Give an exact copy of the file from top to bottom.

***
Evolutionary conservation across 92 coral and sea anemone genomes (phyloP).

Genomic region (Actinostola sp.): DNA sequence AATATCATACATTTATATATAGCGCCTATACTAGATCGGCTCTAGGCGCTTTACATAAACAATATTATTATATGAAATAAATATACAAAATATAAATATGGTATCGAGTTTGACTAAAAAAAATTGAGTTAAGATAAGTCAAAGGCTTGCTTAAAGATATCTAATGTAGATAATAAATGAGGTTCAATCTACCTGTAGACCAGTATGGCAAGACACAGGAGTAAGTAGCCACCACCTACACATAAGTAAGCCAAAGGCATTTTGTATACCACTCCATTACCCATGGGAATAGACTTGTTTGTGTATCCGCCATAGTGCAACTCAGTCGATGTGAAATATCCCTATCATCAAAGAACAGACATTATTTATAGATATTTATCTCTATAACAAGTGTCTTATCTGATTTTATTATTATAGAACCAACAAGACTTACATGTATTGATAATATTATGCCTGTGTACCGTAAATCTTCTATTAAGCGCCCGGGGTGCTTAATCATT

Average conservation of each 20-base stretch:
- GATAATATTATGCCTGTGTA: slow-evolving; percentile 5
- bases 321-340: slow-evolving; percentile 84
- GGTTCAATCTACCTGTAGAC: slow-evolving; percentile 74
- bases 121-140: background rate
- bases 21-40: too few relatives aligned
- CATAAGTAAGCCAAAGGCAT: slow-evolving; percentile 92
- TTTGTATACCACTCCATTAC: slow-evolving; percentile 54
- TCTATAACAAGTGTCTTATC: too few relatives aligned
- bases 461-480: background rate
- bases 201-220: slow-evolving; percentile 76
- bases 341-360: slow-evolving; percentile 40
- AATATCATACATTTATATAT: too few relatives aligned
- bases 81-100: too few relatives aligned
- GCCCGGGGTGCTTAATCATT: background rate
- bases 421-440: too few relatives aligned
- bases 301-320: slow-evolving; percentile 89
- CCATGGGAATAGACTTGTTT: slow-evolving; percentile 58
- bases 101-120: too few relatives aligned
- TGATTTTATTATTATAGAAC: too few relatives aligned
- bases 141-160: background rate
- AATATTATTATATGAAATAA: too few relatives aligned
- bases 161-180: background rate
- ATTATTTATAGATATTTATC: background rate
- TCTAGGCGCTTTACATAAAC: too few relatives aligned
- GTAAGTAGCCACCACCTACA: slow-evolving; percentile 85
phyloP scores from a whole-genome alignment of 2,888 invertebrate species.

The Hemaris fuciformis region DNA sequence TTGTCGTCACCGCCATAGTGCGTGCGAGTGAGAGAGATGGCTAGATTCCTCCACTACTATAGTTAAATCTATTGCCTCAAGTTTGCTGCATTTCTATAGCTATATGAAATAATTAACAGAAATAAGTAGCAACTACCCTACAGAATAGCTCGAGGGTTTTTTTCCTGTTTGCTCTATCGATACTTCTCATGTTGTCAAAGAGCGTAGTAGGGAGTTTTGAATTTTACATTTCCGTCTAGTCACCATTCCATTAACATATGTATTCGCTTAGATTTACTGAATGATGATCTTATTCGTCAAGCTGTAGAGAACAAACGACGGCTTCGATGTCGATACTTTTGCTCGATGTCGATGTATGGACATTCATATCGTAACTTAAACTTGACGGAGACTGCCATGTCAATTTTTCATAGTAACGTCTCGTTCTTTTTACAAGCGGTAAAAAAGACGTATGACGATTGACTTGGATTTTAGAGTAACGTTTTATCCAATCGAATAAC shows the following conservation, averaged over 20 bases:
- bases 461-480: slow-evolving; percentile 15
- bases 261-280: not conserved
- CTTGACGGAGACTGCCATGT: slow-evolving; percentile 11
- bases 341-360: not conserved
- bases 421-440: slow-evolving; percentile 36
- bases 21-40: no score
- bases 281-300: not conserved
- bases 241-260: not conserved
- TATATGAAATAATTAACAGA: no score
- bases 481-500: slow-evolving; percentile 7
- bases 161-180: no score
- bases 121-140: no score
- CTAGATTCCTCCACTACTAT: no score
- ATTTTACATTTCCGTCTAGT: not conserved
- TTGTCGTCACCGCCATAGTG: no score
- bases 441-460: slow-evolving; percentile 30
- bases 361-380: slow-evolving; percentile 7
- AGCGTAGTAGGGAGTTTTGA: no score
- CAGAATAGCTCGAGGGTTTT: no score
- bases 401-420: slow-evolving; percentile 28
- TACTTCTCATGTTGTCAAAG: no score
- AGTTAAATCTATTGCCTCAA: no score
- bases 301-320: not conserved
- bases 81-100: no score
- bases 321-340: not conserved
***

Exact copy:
Evolutionary conservation across 92 coral and sea anemone genomes (phyloP).

Genomic region (Actinostola sp.): DNA sequence AATATCATACATTTATATATAGCGCCTATACTAGATCGGCTCTAGGCGCTTTACATAAACAATATTATTATATGAAATAAATATACAAAATATAAATATGGTATCGAGTTTGACTAAAAAAAATTGAGTTAAGATAAGTCAAAGGCTTGCTTAAAGATATCTAATGTAGATAATAAATGAGGTTCAATCTACCTGTAGACCAGTATGGCAAGACACAGGAGTAAGTAGCCACCACCTACACATAAGTAAGCCAAAGGCATTTTGTATACCACTCCATTACCCATGGGAATAGACTTGTTTGTGTATCCGCCATAGTGCAACTCAGTCGATGTGAAATATCCCTATCATCAAAGAACAGACATTATTTATAGATATTTATCTCTATAACAAGTGTCTTATCTGATTTTATTATTATAGAACCAACAAGACTTACATGTATTGATAATATTATGCCTGTGTACCGTAAATCTTCTATTAAGCGCCCGGGGTGCTTAATCATT

Average conservation of each 20-base stretch:
- GATAATATTATGCCTGTGTA: slow-evolving; percentile 5
- bases 321-340: slow-evolving; percentile 84
- GGTTCAATCTACCTGTAGAC: slow-evolving; percentile 74
- bases 121-140: background rate
- bases 21-40: too few relatives aligned
- CATAAGTAAGCCAAAGGCAT: slow-evolving; percentile 92
- TTTGTATACCACTCCATTAC: slow-evolving; percentile 54
- TCTATAACAAGTGTCTTATC: too few relatives aligned
- bases 461-480: background rate
- bases 201-220: slow-evolving; percentile 76
- bases 341-360: slow-evolving; percentile 40
- AATATCATACATTTATATAT: too few relatives aligned
- bases 81-100: too few relatives aligned
- GCCCGGGGTGCTTAATCATT: background rate
- bases 421-440: too few relatives aligned
- bases 301-320: slow-evolving; percentile 89
- CCATGGGAATAGACTTGTTT: slow-evolving; percentile 58
- bases 101-120: too few relatives aligned
- TGATTTTATTATTATAGAAC: too few relatives aligned
- bases 141-160: background rate
- AATATTATTATATGAAATAA: too few relatives aligned
- bases 161-180: background rate
- ATTATTTATAGATATTTATC: background rate
- TCTAGGCGCTTTACATAAAC: too few relatives aligned
- GTAAGTAGCCACCACCTACA: slow-evolving; percentile 85
phyloP scores from a whole-genome alignment of 2,888 invertebrate species.

The Hemaris fuciformis region DNA sequence TTGTCGTCACCGCCATAGTGCGTGCGAGTGAGAGAGATGGCTAGATTCCTCCACTACTATAGTTAAATCTATTGCCTCAAGTTTGCTGCATTTCTATAGCTATATGAAATAATTAACAGAAATAAGTAGCAACTACCCTACAGAATAGCTCGAGGGTTTTTTTCCTGTTTGCTCTATCGATACTTCTCATGTTGTCAAAGAGCGTAGTAGGGAGTTTTGAATTTTACATTTCCGTCTAGTCACCATTCCATTAACATATGTATTCGCTTAGATTTACTGAATGATGATCTTATTCGTCAAGCTGTAGAGAACAAACGACGGCTTCGATGTCGATACTTTTGCTCGATGTCGATGTATGGACATTCATATCGTAACTTAAACTTGACGGAGACTGCCATGTCAATTTTTCATAGTAACGTCTCGTTCTTTTTACAAGCGGTAAAAAAGACGTATGACGATTGACTTGGATTTTAGAGTAACGTTTTATCCAATCGAATAAC shows the following conservation, averaged over 20 bases:
- bases 461-480: slow-evolving; percentile 15
- bases 261-280: not conserved
- CTTGACGGAGACTGCCATGT: slow-evolving; percentile 11
- bases 341-360: not conserved
- bases 421-440: slow-evolving; percentile 36
- bases 21-40: no score
- bases 281-300: not conserved
- bases 241-260: not conserved
- TATATGAAATAATTAACAGA: no score
- bases 481-500: slow-evolving; percentile 7
- bases 161-180: no score
- bases 121-140: no score
- CTAGATTCCTCCACTACTAT: no score
- ATTTTACATTTCCGTCTAGT: not conserved
- TTGTCGTCACCGCCATAGTG: no score
- bases 441-460: slow-evolving; percentile 30
- bases 361-380: slow-evolving; percentile 7
- AGCGTAGTAGGGAGTTTTGA: no score
- CAGAATAGCTCGAGGGTTTT: no score
- bases 401-420: slow-evolving; percentile 28
- TACTTCTCATGTTGTCAAAG: no score
- AGTTAAATCTATTGCCTCAA: no score
- bases 301-320: not conserved
- bases 81-100: no score
- bases 321-340: not conserved